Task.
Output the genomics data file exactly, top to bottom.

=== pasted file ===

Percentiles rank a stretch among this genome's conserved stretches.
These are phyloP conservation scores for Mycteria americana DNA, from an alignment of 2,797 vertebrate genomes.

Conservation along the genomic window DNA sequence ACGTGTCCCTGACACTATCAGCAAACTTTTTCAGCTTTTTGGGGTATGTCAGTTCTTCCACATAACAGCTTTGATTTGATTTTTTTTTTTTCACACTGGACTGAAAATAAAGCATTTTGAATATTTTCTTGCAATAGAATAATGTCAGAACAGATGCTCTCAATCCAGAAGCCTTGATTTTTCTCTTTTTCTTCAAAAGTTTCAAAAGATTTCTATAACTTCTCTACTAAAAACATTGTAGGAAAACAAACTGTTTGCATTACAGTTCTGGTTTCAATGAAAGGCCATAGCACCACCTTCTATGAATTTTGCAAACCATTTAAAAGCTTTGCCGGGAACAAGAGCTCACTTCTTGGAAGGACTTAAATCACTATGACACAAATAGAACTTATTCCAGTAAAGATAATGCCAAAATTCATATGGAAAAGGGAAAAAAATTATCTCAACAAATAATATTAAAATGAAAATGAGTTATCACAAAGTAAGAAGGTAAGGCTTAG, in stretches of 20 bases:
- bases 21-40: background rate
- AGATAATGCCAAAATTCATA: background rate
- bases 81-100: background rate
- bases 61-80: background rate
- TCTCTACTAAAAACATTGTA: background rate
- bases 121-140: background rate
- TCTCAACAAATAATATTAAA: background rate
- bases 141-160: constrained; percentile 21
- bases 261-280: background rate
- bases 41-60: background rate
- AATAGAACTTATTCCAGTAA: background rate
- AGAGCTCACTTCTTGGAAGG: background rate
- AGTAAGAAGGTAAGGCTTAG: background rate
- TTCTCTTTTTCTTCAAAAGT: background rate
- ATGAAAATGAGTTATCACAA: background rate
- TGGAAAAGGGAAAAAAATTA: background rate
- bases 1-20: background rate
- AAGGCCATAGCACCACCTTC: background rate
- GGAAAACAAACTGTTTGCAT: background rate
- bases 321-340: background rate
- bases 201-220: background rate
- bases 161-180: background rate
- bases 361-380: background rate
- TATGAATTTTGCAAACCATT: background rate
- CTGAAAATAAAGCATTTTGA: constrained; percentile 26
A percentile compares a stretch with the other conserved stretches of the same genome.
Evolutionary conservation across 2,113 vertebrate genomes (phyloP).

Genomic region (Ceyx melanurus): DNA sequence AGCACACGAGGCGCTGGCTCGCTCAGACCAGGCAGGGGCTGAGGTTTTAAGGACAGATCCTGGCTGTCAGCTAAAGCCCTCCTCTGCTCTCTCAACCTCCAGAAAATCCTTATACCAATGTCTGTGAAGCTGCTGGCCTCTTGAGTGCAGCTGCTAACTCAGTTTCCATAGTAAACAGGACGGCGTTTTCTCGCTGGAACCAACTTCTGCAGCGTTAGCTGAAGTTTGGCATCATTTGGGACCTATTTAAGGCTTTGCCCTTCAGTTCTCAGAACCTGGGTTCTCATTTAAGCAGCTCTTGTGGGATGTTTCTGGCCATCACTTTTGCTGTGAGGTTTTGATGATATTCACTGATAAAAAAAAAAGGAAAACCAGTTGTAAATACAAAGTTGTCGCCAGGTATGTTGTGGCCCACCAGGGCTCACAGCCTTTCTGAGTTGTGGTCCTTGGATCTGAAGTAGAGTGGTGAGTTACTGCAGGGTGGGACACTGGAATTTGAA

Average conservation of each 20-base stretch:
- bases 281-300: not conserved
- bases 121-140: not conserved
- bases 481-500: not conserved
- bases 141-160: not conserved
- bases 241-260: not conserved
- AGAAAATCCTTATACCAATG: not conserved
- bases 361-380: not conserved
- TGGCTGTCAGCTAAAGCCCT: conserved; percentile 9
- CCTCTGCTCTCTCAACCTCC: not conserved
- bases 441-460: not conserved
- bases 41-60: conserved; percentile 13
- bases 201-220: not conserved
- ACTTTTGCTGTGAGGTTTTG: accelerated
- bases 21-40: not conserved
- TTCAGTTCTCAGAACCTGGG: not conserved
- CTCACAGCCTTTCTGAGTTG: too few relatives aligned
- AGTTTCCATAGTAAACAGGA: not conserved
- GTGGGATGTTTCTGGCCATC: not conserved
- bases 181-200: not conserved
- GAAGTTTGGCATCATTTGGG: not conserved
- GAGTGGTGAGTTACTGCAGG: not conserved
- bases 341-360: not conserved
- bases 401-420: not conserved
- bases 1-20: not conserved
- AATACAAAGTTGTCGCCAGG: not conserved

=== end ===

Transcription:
Percentiles rank a stretch among this genome's conserved stretches.
These are phyloP conservation scores for Mycteria americana DNA, from an alignment of 2,797 vertebrate genomes.

Conservation along the genomic window DNA sequence ACGTGTCCCTGACACTATCAGCAAACTTTTTCAGCTTTTTGGGGTATGTCAGTTCTTCCACATAACAGCTTTGATTTGATTTTTTTTTTTTCACACTGGACTGAAAATAAAGCATTTTGAATATTTTCTTGCAATAGAATAATGTCAGAACAGATGCTCTCAATCCAGAAGCCTTGATTTTTCTCTTTTTCTTCAAAAGTTTCAAAAGATTTCTATAACTTCTCTACTAAAAACATTGTAGGAAAACAAACTGTTTGCATTACAGTTCTGGTTTCAATGAAAGGCCATAGCACCACCTTCTATGAATTTTGCAAACCATTTAAAAGCTTTGCCGGGAACAAGAGCTCACTTCTTGGAAGGACTTAAATCACTATGACACAAATAGAACTTATTCCAGTAAAGATAATGCCAAAATTCATATGGAAAAGGGAAAAAAATTATCTCAACAAATAATATTAAAATGAAAATGAGTTATCACAAAGTAAGAAGGTAAGGCTTAG, in stretches of 20 bases:
- bases 21-40: background rate
- AGATAATGCCAAAATTCATA: background rate
- bases 81-100: background rate
- bases 61-80: background rate
- TCTCTACTAAAAACATTGTA: background rate
- bases 121-140: background rate
- TCTCAACAAATAATATTAAA: background rate
- bases 141-160: constrained; percentile 21
- bases 261-280: background rate
- bases 41-60: background rate
- AATAGAACTTATTCCAGTAA: background rate
- AGAGCTCACTTCTTGGAAGG: background rate
- AGTAAGAAGGTAAGGCTTAG: background rate
- TTCTCTTTTTCTTCAAAAGT: background rate
- ATGAAAATGAGTTATCACAA: background rate
- TGGAAAAGGGAAAAAAATTA: background rate
- bases 1-20: background rate
- AAGGCCATAGCACCACCTTC: background rate
- GGAAAACAAACTGTTTGCAT: background rate
- bases 321-340: background rate
- bases 201-220: background rate
- bases 161-180: background rate
- bases 361-380: background rate
- TATGAATTTTGCAAACCATT: background rate
- CTGAAAATAAAGCATTTTGA: constrained; percentile 26
A percentile compares a stretch with the other conserved stretches of the same genome.
Evolutionary conservation across 2,113 vertebrate genomes (phyloP).

Genomic region (Ceyx melanurus): DNA sequence AGCACACGAGGCGCTGGCTCGCTCAGACCAGGCAGGGGCTGAGGTTTTAAGGACAGATCCTGGCTGTCAGCTAAAGCCCTCCTCTGCTCTCTCAACCTCCAGAAAATCCTTATACCAATGTCTGTGAAGCTGCTGGCCTCTTGAGTGCAGCTGCTAACTCAGTTTCCATAGTAAACAGGACGGCGTTTTCTCGCTGGAACCAACTTCTGCAGCGTTAGCTGAAGTTTGGCATCATTTGGGACCTATTTAAGGCTTTGCCCTTCAGTTCTCAGAACCTGGGTTCTCATTTAAGCAGCTCTTGTGGGATGTTTCTGGCCATCACTTTTGCTGTGAGGTTTTGATGATATTCACTGATAAAAAAAAAAGGAAAACCAGTTGTAAATACAAAGTTGTCGCCAGGTATGTTGTGGCCCACCAGGGCTCACAGCCTTTCTGAGTTGTGGTCCTTGGATCTGAAGTAGAGTGGTGAGTTACTGCAGGGTGGGACACTGGAATTTGAA

Average conservation of each 20-base stretch:
- bases 281-300: not conserved
- bases 121-140: not conserved
- bases 481-500: not conserved
- bases 141-160: not conserved
- bases 241-260: not conserved
- AGAAAATCCTTATACCAATG: not conserved
- bases 361-380: not conserved
- TGGCTGTCAGCTAAAGCCCT: conserved; percentile 9
- CCTCTGCTCTCTCAACCTCC: not conserved
- bases 441-460: not conserved
- bases 41-60: conserved; percentile 13
- bases 201-220: not conserved
- ACTTTTGCTGTGAGGTTTTG: accelerated
- bases 21-40: not conserved
- TTCAGTTCTCAGAACCTGGG: not conserved
- CTCACAGCCTTTCTGAGTTG: too few relatives aligned
- AGTTTCCATAGTAAACAGGA: not conserved
- GTGGGATGTTTCTGGCCATC: not conserved
- bases 181-200: not conserved
- GAAGTTTGGCATCATTTGGG: not conserved
- GAGTGGTGAGTTACTGCAGG: not conserved
- bases 341-360: not conserved
- bases 401-420: not conserved
- bases 1-20: not conserved
- AATACAAAGTTGTCGCCAGG: not conserved